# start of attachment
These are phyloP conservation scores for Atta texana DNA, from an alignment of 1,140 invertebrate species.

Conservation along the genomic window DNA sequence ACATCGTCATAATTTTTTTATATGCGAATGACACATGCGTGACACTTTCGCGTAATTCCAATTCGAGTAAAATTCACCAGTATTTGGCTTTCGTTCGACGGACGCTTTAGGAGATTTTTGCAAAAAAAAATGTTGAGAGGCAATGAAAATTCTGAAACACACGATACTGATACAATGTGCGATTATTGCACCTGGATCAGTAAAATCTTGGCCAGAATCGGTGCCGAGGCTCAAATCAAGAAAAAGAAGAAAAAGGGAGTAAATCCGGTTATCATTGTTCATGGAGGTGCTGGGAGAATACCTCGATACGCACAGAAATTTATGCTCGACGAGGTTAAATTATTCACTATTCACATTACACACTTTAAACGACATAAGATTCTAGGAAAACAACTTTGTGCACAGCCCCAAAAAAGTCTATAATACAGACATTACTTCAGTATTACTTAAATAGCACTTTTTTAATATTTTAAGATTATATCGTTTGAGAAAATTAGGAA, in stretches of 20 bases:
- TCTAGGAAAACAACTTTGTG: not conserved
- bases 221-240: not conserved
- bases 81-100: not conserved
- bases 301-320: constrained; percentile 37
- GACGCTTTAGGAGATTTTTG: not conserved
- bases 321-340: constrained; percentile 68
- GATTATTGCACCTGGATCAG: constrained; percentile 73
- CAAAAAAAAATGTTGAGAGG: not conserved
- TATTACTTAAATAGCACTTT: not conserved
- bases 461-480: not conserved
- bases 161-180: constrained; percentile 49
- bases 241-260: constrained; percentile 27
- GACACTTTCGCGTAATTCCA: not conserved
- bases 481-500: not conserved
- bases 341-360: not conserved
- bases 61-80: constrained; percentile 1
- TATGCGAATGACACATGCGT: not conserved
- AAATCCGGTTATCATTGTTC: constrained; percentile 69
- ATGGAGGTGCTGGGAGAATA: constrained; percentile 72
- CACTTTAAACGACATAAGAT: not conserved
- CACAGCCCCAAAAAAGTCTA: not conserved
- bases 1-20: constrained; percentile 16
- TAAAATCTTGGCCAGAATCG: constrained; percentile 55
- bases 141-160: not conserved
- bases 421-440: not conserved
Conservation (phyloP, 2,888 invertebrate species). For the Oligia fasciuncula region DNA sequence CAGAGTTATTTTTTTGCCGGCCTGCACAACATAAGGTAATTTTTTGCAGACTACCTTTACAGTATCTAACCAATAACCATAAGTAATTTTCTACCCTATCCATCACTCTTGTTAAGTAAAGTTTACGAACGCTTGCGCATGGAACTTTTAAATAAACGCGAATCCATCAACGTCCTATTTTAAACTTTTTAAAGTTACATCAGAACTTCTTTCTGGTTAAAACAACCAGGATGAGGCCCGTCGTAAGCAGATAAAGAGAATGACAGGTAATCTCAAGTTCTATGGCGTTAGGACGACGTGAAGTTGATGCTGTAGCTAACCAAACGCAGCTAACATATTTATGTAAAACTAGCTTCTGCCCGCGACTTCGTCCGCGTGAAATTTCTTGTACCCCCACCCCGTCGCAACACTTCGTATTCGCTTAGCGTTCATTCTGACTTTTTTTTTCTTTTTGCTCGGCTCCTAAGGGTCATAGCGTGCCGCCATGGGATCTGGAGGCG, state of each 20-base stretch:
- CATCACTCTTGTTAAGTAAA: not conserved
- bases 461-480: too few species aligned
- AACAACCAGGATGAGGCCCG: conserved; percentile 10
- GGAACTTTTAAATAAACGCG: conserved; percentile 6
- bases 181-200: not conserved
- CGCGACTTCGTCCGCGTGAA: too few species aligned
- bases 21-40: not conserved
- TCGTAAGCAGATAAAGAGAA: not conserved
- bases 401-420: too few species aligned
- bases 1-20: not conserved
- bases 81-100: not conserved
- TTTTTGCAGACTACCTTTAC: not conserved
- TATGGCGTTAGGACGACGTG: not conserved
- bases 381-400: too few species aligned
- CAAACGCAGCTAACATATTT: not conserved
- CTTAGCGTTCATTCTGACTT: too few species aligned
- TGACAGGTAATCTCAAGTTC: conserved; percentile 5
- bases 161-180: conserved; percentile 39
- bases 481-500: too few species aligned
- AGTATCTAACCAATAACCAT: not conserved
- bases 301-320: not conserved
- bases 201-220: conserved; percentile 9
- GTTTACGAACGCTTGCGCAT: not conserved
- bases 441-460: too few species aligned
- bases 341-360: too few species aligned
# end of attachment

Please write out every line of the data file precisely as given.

These are phyloP conservation scores for Atta texana DNA, from an alignment of 1,140 invertebrate species.

Conservation along the genomic window DNA sequence ACATCGTCATAATTTTTTTATATGCGAATGACACATGCGTGACACTTTCGCGTAATTCCAATTCGAGTAAAATTCACCAGTATTTGGCTTTCGTTCGACGGACGCTTTAGGAGATTTTTGCAAAAAAAAATGTTGAGAGGCAATGAAAATTCTGAAACACACGATACTGATACAATGTGCGATTATTGCACCTGGATCAGTAAAATCTTGGCCAGAATCGGTGCCGAGGCTCAAATCAAGAAAAAGAAGAAAAAGGGAGTAAATCCGGTTATCATTGTTCATGGAGGTGCTGGGAGAATACCTCGATACGCACAGAAATTTATGCTCGACGAGGTTAAATTATTCACTATTCACATTACACACTTTAAACGACATAAGATTCTAGGAAAACAACTTTGTGCACAGCCCCAAAAAAGTCTATAATACAGACATTACTTCAGTATTACTTAAATAGCACTTTTTTAATATTTTAAGATTATATCGTTTGAGAAAATTAGGAA, in stretches of 20 bases:
- TCTAGGAAAACAACTTTGTG: not conserved
- bases 221-240: not conserved
- bases 81-100: not conserved
- bases 301-320: constrained; percentile 37
- GACGCTTTAGGAGATTTTTG: not conserved
- bases 321-340: constrained; percentile 68
- GATTATTGCACCTGGATCAG: constrained; percentile 73
- CAAAAAAAAATGTTGAGAGG: not conserved
- TATTACTTAAATAGCACTTT: not conserved
- bases 461-480: not conserved
- bases 161-180: constrained; percentile 49
- bases 241-260: constrained; percentile 27
- GACACTTTCGCGTAATTCCA: not conserved
- bases 481-500: not conserved
- bases 341-360: not conserved
- bases 61-80: constrained; percentile 1
- TATGCGAATGACACATGCGT: not conserved
- AAATCCGGTTATCATTGTTC: constrained; percentile 69
- ATGGAGGTGCTGGGAGAATA: constrained; percentile 72
- CACTTTAAACGACATAAGAT: not conserved
- CACAGCCCCAAAAAAGTCTA: not conserved
- bases 1-20: constrained; percentile 16
- TAAAATCTTGGCCAGAATCG: constrained; percentile 55
- bases 141-160: not conserved
- bases 421-440: not conserved
Conservation (phyloP, 2,888 invertebrate species). For the Oligia fasciuncula region DNA sequence CAGAGTTATTTTTTTGCCGGCCTGCACAACATAAGGTAATTTTTTGCAGACTACCTTTACAGTATCTAACCAATAACCATAAGTAATTTTCTACCCTATCCATCACTCTTGTTAAGTAAAGTTTACGAACGCTTGCGCATGGAACTTTTAAATAAACGCGAATCCATCAACGTCCTATTTTAAACTTTTTAAAGTTACATCAGAACTTCTTTCTGGTTAAAACAACCAGGATGAGGCCCGTCGTAAGCAGATAAAGAGAATGACAGGTAATCTCAAGTTCTATGGCGTTAGGACGACGTGAAGTTGATGCTGTAGCTAACCAAACGCAGCTAACATATTTATGTAAAACTAGCTTCTGCCCGCGACTTCGTCCGCGTGAAATTTCTTGTACCCCCACCCCGTCGCAACACTTCGTATTCGCTTAGCGTTCATTCTGACTTTTTTTTTCTTTTTGCTCGGCTCCTAAGGGTCATAGCGTGCCGCCATGGGATCTGGAGGCG, state of each 20-base stretch:
- CATCACTCTTGTTAAGTAAA: not conserved
- bases 461-480: too few species aligned
- AACAACCAGGATGAGGCCCG: conserved; percentile 10
- GGAACTTTTAAATAAACGCG: conserved; percentile 6
- bases 181-200: not conserved
- CGCGACTTCGTCCGCGTGAA: too few species aligned
- bases 21-40: not conserved
- TCGTAAGCAGATAAAGAGAA: not conserved
- bases 401-420: too few species aligned
- bases 1-20: not conserved
- bases 81-100: not conserved
- TTTTTGCAGACTACCTTTAC: not conserved
- TATGGCGTTAGGACGACGTG: not conserved
- bases 381-400: too few species aligned
- CAAACGCAGCTAACATATTT: not conserved
- CTTAGCGTTCATTCTGACTT: too few species aligned
- TGACAGGTAATCTCAAGTTC: conserved; percentile 5
- bases 161-180: conserved; percentile 39
- bases 481-500: too few species aligned
- AGTATCTAACCAATAACCAT: not conserved
- bases 301-320: not conserved
- bases 201-220: conserved; percentile 9
- GTTTACGAACGCTTGCGCAT: not conserved
- bases 441-460: too few species aligned
- bases 341-360: too few species aligned